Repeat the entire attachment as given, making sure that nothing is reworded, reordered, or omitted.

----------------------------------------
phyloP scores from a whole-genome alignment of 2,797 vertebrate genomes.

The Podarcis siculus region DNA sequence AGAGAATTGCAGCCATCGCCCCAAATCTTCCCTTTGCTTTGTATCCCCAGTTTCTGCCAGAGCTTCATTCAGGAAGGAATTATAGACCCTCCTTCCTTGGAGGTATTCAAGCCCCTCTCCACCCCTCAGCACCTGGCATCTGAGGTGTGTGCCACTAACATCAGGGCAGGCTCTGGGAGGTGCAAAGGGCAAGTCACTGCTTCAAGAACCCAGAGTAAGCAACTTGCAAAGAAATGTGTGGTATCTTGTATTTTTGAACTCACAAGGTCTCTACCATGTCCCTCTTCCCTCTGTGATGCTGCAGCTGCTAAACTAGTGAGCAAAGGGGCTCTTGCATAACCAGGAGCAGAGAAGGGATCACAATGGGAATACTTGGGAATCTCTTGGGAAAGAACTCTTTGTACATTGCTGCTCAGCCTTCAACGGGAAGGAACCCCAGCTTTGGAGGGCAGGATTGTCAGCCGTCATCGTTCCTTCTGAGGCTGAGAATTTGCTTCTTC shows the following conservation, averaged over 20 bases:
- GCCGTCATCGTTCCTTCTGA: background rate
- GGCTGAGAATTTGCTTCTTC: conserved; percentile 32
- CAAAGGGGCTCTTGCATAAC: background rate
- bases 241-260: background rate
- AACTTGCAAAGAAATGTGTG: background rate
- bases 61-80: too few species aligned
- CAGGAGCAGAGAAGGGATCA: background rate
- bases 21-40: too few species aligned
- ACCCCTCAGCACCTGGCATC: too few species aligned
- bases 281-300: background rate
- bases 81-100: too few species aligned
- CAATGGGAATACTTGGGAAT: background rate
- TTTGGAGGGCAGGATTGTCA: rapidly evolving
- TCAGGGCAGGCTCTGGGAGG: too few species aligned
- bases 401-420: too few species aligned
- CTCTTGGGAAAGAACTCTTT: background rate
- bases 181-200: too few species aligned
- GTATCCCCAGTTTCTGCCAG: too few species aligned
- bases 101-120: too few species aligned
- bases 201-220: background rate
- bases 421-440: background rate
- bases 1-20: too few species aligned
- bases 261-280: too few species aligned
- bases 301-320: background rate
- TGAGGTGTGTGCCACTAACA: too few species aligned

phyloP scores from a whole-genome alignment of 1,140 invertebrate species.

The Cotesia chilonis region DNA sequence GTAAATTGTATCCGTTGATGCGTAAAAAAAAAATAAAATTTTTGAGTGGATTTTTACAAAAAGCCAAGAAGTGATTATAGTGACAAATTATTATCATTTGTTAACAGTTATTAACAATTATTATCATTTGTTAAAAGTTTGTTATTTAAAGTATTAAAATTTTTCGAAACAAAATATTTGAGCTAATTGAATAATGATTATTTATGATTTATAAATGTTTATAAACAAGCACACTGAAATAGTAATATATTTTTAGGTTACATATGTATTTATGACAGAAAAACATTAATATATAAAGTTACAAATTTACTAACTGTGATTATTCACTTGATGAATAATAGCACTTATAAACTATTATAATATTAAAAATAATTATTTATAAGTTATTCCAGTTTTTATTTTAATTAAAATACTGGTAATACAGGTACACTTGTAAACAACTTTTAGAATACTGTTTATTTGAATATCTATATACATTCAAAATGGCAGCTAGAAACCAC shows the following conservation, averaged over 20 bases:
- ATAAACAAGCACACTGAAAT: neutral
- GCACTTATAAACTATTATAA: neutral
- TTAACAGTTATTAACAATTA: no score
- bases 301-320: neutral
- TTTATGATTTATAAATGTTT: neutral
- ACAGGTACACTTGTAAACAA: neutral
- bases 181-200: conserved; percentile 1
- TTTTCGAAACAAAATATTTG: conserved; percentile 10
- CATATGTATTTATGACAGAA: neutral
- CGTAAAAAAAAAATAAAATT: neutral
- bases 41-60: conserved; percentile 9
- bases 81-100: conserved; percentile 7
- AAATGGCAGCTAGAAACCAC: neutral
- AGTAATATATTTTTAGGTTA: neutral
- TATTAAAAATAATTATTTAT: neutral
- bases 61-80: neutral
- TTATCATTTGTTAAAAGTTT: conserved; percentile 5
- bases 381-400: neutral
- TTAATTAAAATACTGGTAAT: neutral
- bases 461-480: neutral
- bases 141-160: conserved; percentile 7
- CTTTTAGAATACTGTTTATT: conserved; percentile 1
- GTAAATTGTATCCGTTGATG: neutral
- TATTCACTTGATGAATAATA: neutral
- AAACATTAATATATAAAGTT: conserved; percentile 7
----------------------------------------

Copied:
phyloP scores from a whole-genome alignment of 2,797 vertebrate genomes.

The Podarcis siculus region DNA sequence AGAGAATTGCAGCCATCGCCCCAAATCTTCCCTTTGCTTTGTATCCCCAGTTTCTGCCAGAGCTTCATTCAGGAAGGAATTATAGACCCTCCTTCCTTGGAGGTATTCAAGCCCCTCTCCACCCCTCAGCACCTGGCATCTGAGGTGTGTGCCACTAACATCAGGGCAGGCTCTGGGAGGTGCAAAGGGCAAGTCACTGCTTCAAGAACCCAGAGTAAGCAACTTGCAAAGAAATGTGTGGTATCTTGTATTTTTGAACTCACAAGGTCTCTACCATGTCCCTCTTCCCTCTGTGATGCTGCAGCTGCTAAACTAGTGAGCAAAGGGGCTCTTGCATAACCAGGAGCAGAGAAGGGATCACAATGGGAATACTTGGGAATCTCTTGGGAAAGAACTCTTTGTACATTGCTGCTCAGCCTTCAACGGGAAGGAACCCCAGCTTTGGAGGGCAGGATTGTCAGCCGTCATCGTTCCTTCTGAGGCTGAGAATTTGCTTCTTC shows the following conservation, averaged over 20 bases:
- GCCGTCATCGTTCCTTCTGA: background rate
- GGCTGAGAATTTGCTTCTTC: conserved; percentile 32
- CAAAGGGGCTCTTGCATAAC: background rate
- bases 241-260: background rate
- AACTTGCAAAGAAATGTGTG: background rate
- bases 61-80: too few species aligned
- CAGGAGCAGAGAAGGGATCA: background rate
- bases 21-40: too few species aligned
- ACCCCTCAGCACCTGGCATC: too few species aligned
- bases 281-300: background rate
- bases 81-100: too few species aligned
- CAATGGGAATACTTGGGAAT: background rate
- TTTGGAGGGCAGGATTGTCA: rapidly evolving
- TCAGGGCAGGCTCTGGGAGG: too few species aligned
- bases 401-420: too few species aligned
- CTCTTGGGAAAGAACTCTTT: background rate
- bases 181-200: too few species aligned
- GTATCCCCAGTTTCTGCCAG: too few species aligned
- bases 101-120: too few species aligned
- bases 201-220: background rate
- bases 421-440: background rate
- bases 1-20: too few species aligned
- bases 261-280: too few species aligned
- bases 301-320: background rate
- TGAGGTGTGTGCCACTAACA: too few species aligned

phyloP scores from a whole-genome alignment of 1,140 invertebrate species.

The Cotesia chilonis region DNA sequence GTAAATTGTATCCGTTGATGCGTAAAAAAAAAATAAAATTTTTGAGTGGATTTTTACAAAAAGCCAAGAAGTGATTATAGTGACAAATTATTATCATTTGTTAACAGTTATTAACAATTATTATCATTTGTTAAAAGTTTGTTATTTAAAGTATTAAAATTTTTCGAAACAAAATATTTGAGCTAATTGAATAATGATTATTTATGATTTATAAATGTTTATAAACAAGCACACTGAAATAGTAATATATTTTTAGGTTACATATGTATTTATGACAGAAAAACATTAATATATAAAGTTACAAATTTACTAACTGTGATTATTCACTTGATGAATAATAGCACTTATAAACTATTATAATATTAAAAATAATTATTTATAAGTTATTCCAGTTTTTATTTTAATTAAAATACTGGTAATACAGGTACACTTGTAAACAACTTTTAGAATACTGTTTATTTGAATATCTATATACATTCAAAATGGCAGCTAGAAACCAC shows the following conservation, averaged over 20 bases:
- ATAAACAAGCACACTGAAAT: neutral
- GCACTTATAAACTATTATAA: neutral
- TTAACAGTTATTAACAATTA: no score
- bases 301-320: neutral
- TTTATGATTTATAAATGTTT: neutral
- ACAGGTACACTTGTAAACAA: neutral
- bases 181-200: conserved; percentile 1
- TTTTCGAAACAAAATATTTG: conserved; percentile 10
- CATATGTATTTATGACAGAA: neutral
- CGTAAAAAAAAAATAAAATT: neutral
- bases 41-60: conserved; percentile 9
- bases 81-100: conserved; percentile 7
- AAATGGCAGCTAGAAACCAC: neutral
- AGTAATATATTTTTAGGTTA: neutral
- TATTAAAAATAATTATTTAT: neutral
- bases 61-80: neutral
- TTATCATTTGTTAAAAGTTT: conserved; percentile 5
- bases 381-400: neutral
- TTAATTAAAATACTGGTAAT: neutral
- bases 461-480: neutral
- bases 141-160: conserved; percentile 7
- CTTTTAGAATACTGTTTATT: conserved; percentile 1
- GTAAATTGTATCCGTTGATG: neutral
- TATTCACTTGATGAATAATA: neutral
- AAACATTAATATATAAAGTT: conserved; percentile 7